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Are we in for a rough year on campus?

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Protesters inside York’s Vari Hall FACEBOOK PHOTO

As another school year draws near, Gil Troy has some advice for university students: be ready to defend Israel. In a recent column, the McGill University professor suggests several ways to combat what he calls “the anti-Israel obsession on campus.”

“First,” he writes, “don’t let the haters win by making the conversation about Israel solely about boycotts, delegitimization and anti-Zionism.” Instead, Troy argues, campus advocates should focus on three specific ways to defend Israel:

• The democracy argument: “that as one of the few countries in the world with free elections, a free press and free thought, [Israel] has built-in mechanisms for self-improvement.”

• The peace-making argument: that Israel is “a country surrounded by enemies, one that has repeatedly made risks for peace and responds better to encouragement than delegitimization.”

• The proportionality argument: “that Israel’s flaws are exaggerated, Palestinian responsibility is overlooked – in a condescending and bigoted way – and singling out the only Jewish state for the kind of obsessive condemnation not only feeds anti-Semitism, but is itself anti-Semitic.”

This is solid advice for Israel’s campus advocates across Canada and around the world. And it is especially timely counsel now, given the recent comments of two prominent Jewish historians in an Ha’aretz article entitled, “We’re American Jewish historians. This is why we’ve left Zionism behind.”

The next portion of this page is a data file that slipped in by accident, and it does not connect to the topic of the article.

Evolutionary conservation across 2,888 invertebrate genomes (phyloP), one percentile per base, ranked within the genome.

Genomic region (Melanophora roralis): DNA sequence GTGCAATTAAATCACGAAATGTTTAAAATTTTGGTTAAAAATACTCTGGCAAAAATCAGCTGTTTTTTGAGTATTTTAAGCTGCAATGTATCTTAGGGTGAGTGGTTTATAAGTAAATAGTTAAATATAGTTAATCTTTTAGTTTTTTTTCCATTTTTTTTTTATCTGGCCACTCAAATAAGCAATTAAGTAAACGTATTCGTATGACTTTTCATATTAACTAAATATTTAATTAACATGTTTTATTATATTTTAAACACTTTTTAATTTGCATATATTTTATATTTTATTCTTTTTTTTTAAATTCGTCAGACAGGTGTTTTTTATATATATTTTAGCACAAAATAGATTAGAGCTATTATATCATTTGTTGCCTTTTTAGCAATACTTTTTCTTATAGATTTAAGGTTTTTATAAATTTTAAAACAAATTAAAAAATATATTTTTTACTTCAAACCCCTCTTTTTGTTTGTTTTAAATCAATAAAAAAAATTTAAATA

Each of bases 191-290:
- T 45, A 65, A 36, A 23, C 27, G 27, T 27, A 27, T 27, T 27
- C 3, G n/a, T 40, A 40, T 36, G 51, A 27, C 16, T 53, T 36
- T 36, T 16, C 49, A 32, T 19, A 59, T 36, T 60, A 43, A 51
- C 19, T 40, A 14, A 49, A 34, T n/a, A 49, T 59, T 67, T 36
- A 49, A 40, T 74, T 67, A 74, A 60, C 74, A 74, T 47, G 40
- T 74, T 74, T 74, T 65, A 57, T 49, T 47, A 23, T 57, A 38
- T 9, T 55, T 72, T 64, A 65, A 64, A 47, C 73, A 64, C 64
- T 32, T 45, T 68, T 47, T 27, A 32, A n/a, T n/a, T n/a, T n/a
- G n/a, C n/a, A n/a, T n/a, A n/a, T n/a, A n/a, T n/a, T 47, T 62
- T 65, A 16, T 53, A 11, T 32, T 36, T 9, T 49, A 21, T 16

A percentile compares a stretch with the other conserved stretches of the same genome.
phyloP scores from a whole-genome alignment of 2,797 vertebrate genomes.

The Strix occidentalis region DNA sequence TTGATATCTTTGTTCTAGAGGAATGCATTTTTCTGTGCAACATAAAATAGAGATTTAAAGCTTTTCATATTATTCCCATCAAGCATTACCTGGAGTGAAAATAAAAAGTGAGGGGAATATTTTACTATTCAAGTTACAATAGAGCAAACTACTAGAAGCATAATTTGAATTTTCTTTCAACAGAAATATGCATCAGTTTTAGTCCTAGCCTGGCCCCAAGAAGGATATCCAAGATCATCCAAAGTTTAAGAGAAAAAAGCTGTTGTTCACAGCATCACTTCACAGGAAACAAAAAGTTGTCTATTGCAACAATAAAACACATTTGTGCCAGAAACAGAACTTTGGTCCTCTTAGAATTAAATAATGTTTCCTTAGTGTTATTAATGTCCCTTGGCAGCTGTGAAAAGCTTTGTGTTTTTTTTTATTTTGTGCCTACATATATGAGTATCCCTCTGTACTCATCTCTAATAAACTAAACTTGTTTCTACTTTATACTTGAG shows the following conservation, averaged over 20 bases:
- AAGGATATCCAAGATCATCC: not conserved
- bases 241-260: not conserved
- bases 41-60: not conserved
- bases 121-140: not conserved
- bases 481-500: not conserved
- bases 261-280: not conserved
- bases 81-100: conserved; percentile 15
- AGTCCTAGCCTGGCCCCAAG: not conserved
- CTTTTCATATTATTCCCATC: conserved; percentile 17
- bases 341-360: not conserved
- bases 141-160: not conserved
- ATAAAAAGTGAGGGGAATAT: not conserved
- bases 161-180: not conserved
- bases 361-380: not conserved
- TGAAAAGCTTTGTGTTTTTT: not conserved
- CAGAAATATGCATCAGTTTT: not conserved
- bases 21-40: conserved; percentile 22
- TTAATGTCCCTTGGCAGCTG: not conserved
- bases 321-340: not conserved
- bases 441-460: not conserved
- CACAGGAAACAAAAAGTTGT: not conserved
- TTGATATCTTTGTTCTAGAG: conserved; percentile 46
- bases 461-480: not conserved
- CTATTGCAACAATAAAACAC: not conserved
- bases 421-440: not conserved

In their essay, Hasia Diner, professor of American Jewish history at New York University, and Marjorie N. Feld, professor of history at Babson College, describe the turning point in their perspectives on Israel. For Diner, it was being asked to sign a statement of principles affirming her belief in “the centrality of the State of Israel and Jerusalem as [its] capital.” “The singular insistence on Israel as a Jewish and Zionist state,” she explains, “made me realize that, at least in light of this document, I could not call myself a Zionist, any longer.”

Feld’s “ah-ha” moment came at a conference, where “a feminist scholar… asked me directly if I considered myself a Zionist, and I gave an indirect answer. Her anger became palpable. She nearly shouted: ‘You’ve read Chomsky, haven’t you?’”

Diner goes on to argue that “the death of vast numbers of Jewish communities as a result of Zionist activity has impoverished the Jewish People, robbing us of these many cultures that have fallen into the maw of Israeli homogenization” – as if the Jewish state and not anti-Semitic leaders in the Middle East and beyond were the reason many Jews were forced to flee their ancestral homes for Israel. Feld, meanwhile, explains how “from non-Jews I met in liberal and left organizations in college, I first heard strong critiques of Zionism as western colonialism, as a militarist project, as racism.”

Together, Diner and Feld present a handful of unoriginal and counter-factual arguments that should leave students – not to mention the universities that employ them – seriously questioning their academic bona fides. If this is the sort of misinformation we can expect to be peddled as true history, then it may very well be another difficult year on campus.

Be ready to defend Israel, indeed. If Diner and Feld’s agitprop is any indication, it’s going to be a rough ride.

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